Corrigan Sowman is the first to acknowledge stress in farming is nothing new.
Factors of uncertainty, high stakes and small margins have underpinned farmers’ stress for generations.
But two other parameters, fast change and social media judgment have joined that uncomfortable trio in recent years. They raise pressure to levels many farmers do not have the tools to adequately deal with.
“International food supply systems are built around those established stress factors of high stakes, small margins and managing uncertainty,” Sowman says.
“However, recent social media platforms and the hyper-connected world created through modern global communication systems have created the opportunity for a different level of judgment many farmers are unaccustomed to.”
Couple that with a sense of faster change and collectively farmers feel more overwhelmed.
Sowman said the result is an overwhelmed mind unable to make the clear decisions needed for our future food systems. And worse, the natural reactions to the growing emotional stress can be interpreted by society in the wrong way.
“We are bred to fight, take flight or freeze for our own survival. This human instinct, however, can be misinterpreted by those that don’t understand our identity as farmers.
“We can be perceived as too defensive, running away from the hard problems or not changing quickly enough.
“Farmers often don’t know how else to deal with this new challenge and the rate of change sees them withdraw from what is coming while trying to comprehend the changes expected of them.”
Sowman’s own experience as a dairy farmer in Golden Bay makes him fully aware these factors are not going away and farmers need a better psychological toolbox to draw from to deal with them if they are to continue farming happily.
He was drawn to work by Dr Ceri Evans, a consultant psychiatrist who works with businesses and teams, most notably the All Blacks since 2010.
Their 2007 shock defeat to France showed the team had made bad decisions under pressure, in a state of mind Evans categorised as hot – heated, overwhelmed and tense.
“Ceri identified they were red in their thinking, unclear. They needed to be blue or calm and in control of their thought processes under those pressures, which would, of course, come again. They basically needed to learn to think about their thinking before acting.”
By 2011 the tools Evans put in place were paying dividends with victory against France in the World Cup, 8-7.
Evans has since written the book Perform Under Pressure outlining the pressure points and tools for individuals, groups and organisations to adopt in changing their thought processes.
“I by no means claim to be a pioneer in this area and Ceri provides tools like breathing, mental reset exercises and learning to switch off.”
Sowman maintains New Zealand’s farming populace can identify strongly with what the ABs learned, not only because of the traditional interest many farmers have in following them.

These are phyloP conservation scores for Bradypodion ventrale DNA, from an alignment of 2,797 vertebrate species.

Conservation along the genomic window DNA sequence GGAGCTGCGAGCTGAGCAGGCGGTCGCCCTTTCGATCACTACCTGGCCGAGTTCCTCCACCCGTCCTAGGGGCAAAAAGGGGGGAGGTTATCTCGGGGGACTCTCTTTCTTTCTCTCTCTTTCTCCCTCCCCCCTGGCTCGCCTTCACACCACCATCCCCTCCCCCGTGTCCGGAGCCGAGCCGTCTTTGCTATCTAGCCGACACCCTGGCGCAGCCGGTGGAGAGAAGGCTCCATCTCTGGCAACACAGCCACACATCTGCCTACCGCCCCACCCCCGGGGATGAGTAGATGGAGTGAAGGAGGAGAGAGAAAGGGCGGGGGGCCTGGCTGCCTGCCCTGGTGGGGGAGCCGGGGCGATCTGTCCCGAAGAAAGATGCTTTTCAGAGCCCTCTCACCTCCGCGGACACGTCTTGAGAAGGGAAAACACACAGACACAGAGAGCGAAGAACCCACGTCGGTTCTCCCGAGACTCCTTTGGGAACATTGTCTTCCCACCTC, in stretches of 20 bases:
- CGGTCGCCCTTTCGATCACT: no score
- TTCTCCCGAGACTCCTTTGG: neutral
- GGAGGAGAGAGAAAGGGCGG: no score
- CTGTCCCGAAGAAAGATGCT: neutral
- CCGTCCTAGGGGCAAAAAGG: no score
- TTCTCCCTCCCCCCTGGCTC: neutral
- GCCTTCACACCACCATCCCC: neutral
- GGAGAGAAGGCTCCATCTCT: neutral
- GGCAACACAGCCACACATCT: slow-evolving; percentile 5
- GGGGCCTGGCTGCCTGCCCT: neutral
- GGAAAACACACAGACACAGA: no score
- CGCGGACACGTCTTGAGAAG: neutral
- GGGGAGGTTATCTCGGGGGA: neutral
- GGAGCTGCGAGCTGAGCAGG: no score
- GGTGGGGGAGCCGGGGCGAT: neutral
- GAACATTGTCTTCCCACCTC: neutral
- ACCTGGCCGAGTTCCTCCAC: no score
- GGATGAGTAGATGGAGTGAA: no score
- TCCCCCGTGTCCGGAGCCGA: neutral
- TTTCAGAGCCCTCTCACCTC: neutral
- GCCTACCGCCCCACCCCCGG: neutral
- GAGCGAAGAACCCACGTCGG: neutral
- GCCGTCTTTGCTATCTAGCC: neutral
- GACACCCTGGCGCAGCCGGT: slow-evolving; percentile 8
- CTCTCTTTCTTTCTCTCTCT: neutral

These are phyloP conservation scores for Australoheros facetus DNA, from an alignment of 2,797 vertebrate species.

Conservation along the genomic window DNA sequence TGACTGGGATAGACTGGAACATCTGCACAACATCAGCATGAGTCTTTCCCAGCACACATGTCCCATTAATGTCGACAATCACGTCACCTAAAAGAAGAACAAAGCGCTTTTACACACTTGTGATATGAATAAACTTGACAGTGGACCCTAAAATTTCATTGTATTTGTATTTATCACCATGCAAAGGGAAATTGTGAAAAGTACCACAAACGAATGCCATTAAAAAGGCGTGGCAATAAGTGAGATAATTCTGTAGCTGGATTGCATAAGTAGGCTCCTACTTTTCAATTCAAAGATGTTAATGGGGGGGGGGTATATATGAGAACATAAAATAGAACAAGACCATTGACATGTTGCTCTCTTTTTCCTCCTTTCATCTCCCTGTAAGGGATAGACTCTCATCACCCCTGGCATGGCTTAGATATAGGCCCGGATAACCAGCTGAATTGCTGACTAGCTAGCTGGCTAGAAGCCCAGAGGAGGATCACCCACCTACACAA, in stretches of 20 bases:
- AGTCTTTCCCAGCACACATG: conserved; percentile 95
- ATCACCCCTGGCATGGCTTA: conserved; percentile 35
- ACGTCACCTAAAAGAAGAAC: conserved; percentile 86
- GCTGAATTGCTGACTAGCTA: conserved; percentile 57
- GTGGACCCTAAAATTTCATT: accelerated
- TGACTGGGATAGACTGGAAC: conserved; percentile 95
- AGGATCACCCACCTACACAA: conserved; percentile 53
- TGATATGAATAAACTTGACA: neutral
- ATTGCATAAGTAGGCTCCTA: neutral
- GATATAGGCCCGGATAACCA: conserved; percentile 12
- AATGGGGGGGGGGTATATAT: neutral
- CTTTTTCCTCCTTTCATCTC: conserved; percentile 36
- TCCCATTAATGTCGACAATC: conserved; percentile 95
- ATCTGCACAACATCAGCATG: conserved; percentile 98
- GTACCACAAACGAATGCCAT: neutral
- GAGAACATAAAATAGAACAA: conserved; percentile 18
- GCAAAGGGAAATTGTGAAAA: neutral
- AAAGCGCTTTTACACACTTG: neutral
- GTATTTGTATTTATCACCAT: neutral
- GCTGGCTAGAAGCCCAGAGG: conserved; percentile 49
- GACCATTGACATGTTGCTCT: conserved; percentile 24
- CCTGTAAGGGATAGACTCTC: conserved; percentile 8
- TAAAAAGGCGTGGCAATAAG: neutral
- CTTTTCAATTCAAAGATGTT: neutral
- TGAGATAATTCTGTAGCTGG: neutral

“Like the All Blacks as a group, NZ farmers are a team operating on a global stage against far larger countries far better resourced in a highly competitive environment where the pressure is there to absolutely do your best.
“In the past the way to perform better has been to get bigger, expand, intensify the operation. But that’s not as easy to do now. You can’t just farm your way out of it. We have to think out way up the value chain now and you won’t advance if your thinking is in an elevated agitated state.”
Rural mental health has deservedly got more attention in recent years thanks to the Farmstrong campaign efforts.
Sowman sees his work dovetailing well into those efforts.
Foundation thinking tools could provide a sound platform to get farmers in a better space, sitting well alongside the work Farmstrong is doing around managing depression, fatigue and general wellbeing.
His work points to a wide issue of defining sustainability beyond just being less impactful on the environment.
Sowman maintains genuine sustainability has to include the human factor of farming. Without healthy, functioning farmers any food supply claiming itself to be sustainable is based on a fallacy.
“It is ultimately about developing greater resilience in farmers and an ability to thrive in the face of adversity. At that decision-making level we have to support our farmers, to help them to learn to think better.
“It can be learnt as a means to protect against occupational stress. Interestingly, in my work I found little research in this area specific to farmers, only 20 out of 340 studies were specific to farming over almost 40 years.”
Sowman admits he has not perfected the art of thinking about his thinking but he’s now much more conscious of the role pressure takes in influencing it.
“It’s been a wake-up call for me to smell the roses a little more and enjoy the beautiful farm I’m on. We have a lot to be thankful for in this country, especially our ability to think differently.”
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